I'd say that we have many Biblical examples to follow in this matter and that people should be able to explain why we shouldn't follow the Biblical example.

I guess this explains your tweet from earlier today...

Robert said...

I just noticed the cat picture: "I don't wanna read all that!"

I couldn't help but to laugh...but then I wondered how many people in the third grouping might have that exact thought about this post...

Mark Patton said...

Observation #2 from a #4
1. “name people” who have a voice got there because the constantly and loudly defend the truth that got them the voice.
2. “name people” who don’t deserve a voice got there because they are good with tricks, or look good, or have a good band.
3. “no name people” who deserve a (greater) voice demonstrate they deserve a (greater) voice by defending the truth that proves they deserve a voice.
4. “no name people” who don’t deserve a voice got there because they aren’t capable of articulating the truth in a way that proves they deserve a voice.

Mark Patton said...

Observation #3 from a #4
1. “name people” should get to keep their voice only as long as they are able to credibly defend the truth that got them the voice.
2. “name people” should be constantly told they don’t deserve a voice because of celebrity and to sit down because they don’t know what they are talking about.
3. “no name people” who are deserving of a (greater) voice often aren’t given a (greater) voice simply because they have “no name.”
4. “no name people” who don’t need a voice are desperate for #1 and #3 to continue to do battle with #2 so we can learn and hopefully move to be #3.

Mark Patton said...

Observation #4 from a #4
1. Irony: “name people” who got their voice only got their “name” because they loudly and constantly promoted the truth in various forums.
2. Irony: “name people” who got their voice only got their name” because they loudly and constantly promoted themselves.
3. Irony: “no name people” who don’t have a (greater) voice are constantly told to pipe down because we want to hear from the “name people” when (as you reference in your post), the only way “name people” get a name is by not piping down.
4. Irony: all #1 and #3 started out as #4 but progress to be a #3. Then someone let them keep speaking loudly and clearly in different forums and they progressed to a #1.

Mark Patton said...

Final observations from a #4

I have read you long enough to know that this post is not a plea for “at a boy, you keep it up”, so I’ll simply say “at a boy, you keep it up.”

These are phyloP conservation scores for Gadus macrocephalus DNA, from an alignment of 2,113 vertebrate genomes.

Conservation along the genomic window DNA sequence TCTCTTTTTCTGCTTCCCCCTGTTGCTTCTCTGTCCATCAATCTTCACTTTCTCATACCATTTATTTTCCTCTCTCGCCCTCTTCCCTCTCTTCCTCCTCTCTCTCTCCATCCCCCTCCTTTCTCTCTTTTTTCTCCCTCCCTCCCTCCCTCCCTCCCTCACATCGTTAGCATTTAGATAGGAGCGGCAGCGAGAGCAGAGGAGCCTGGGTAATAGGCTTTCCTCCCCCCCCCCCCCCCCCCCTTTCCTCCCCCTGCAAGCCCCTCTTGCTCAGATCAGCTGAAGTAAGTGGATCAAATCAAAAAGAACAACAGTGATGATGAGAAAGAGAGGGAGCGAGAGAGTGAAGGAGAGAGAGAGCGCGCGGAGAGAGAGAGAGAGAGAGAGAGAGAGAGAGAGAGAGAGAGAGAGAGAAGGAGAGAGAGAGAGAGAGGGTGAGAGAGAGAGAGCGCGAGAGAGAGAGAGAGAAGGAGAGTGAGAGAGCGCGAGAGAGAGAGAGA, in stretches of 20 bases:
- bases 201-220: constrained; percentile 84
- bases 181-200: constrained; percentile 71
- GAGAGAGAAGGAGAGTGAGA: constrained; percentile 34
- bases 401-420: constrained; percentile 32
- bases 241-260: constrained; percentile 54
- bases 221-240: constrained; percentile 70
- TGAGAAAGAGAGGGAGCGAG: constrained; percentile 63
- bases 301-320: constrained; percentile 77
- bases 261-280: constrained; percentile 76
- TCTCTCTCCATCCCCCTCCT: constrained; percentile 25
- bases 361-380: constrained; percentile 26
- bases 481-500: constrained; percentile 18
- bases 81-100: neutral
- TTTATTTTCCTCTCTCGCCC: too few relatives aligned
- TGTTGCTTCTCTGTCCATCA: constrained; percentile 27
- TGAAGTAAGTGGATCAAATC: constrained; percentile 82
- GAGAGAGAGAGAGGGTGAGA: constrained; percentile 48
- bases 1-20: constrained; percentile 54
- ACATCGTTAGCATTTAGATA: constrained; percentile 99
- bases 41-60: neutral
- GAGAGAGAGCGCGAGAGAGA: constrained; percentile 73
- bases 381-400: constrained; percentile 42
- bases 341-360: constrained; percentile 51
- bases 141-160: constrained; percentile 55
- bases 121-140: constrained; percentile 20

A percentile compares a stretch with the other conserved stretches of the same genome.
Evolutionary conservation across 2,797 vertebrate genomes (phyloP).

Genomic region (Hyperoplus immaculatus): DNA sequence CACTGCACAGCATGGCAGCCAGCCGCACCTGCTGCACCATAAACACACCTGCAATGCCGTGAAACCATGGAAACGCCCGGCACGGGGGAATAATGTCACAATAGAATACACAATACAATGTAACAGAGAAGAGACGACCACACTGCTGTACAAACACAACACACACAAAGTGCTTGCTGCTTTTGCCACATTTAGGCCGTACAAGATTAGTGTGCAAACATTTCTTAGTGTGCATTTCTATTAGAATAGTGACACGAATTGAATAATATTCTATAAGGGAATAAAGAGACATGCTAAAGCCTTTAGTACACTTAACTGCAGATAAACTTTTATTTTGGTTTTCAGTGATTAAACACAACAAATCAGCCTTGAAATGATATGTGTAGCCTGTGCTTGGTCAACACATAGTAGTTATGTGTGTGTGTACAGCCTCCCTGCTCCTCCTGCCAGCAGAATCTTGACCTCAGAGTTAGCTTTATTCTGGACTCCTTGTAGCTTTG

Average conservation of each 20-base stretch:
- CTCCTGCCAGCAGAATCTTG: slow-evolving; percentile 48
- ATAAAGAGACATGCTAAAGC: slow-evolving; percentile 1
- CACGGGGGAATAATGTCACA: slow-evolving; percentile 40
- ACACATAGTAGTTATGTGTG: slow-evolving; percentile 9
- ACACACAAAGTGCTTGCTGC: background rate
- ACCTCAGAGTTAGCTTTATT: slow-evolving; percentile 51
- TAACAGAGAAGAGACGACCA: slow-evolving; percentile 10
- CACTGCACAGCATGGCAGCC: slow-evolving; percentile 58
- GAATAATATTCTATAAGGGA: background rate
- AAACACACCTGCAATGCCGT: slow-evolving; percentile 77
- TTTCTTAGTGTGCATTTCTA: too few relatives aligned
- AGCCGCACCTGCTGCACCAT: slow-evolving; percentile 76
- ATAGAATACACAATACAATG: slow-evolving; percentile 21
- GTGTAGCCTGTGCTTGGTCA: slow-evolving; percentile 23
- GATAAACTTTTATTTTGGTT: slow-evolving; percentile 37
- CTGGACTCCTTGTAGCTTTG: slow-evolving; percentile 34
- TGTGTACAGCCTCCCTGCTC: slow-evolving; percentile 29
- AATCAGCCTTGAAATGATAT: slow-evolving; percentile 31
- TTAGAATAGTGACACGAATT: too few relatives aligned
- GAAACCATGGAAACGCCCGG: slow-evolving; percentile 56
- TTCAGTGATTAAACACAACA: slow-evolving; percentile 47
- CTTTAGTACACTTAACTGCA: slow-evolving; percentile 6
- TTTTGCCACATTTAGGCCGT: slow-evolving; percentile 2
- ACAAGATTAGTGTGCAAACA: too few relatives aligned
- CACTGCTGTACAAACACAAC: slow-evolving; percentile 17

Mark Patton said...


Observations #1 from a #4

1. There are “name people” who deserve a voice (MacArthur).
2. There are “name people” who don’t deserve a voice (Furtick).
3. There are “no name people” who deserve (greater) voice (DJP).
4. There are “no name people” who don’t deserve a voice (me).

Mizz Harpy said...

Don't stop but continue. I wish someone would have started/continued in the Episcopal church 2-3 decades ago. Anyone want to know what happens to a church or denomination where people stay silent, don't want to be offensive or allow themselves to be cowed because they prefer popularity? Look at the old, dead mainline denominations. I sometimes wonder who will turn out the light in some churches when the last member out the door is lying horizontal in a casket. I know that's harsh but pastors and congregants who care about souls ought to be worried about now. Worried the way the OT prophets, Athanasius or Augustine and the Reformers were worried.

oddXian said...

Brother, I don't comment much, but wanted to tell you that you are dead on. Keep it coming!

DJP said...

Thank you for your kind words.

I probably should have closed comments. I more was hoping to (as I wrote) spur some thought and some personal heart searching and possibly action.

I don't want to create the impression that everyone agrees with me bec the comments generally do. I have gotten (and rejected) two critical comments. They're both from good folks about whom I think nothing but fond and affectionate thoughts; but the comments were (in my judgment) afield, so I responded personally. And I'll just say to anyone who wants to speculate about the condition of my heart: let's just stipulate that I'm a mix of good and bad, in need of continued growth and sanctification.

But I'm not really the issue, or I wasn't meaning to be. What I wanted (and tried) to talk about is change, power structures, sheep and the status quo.

So with this, I'll close comments.

And I'll ask you to think about the point of the post.

And if it's completely a misfire for you — sorry! Maybe you'll get more out of the next one.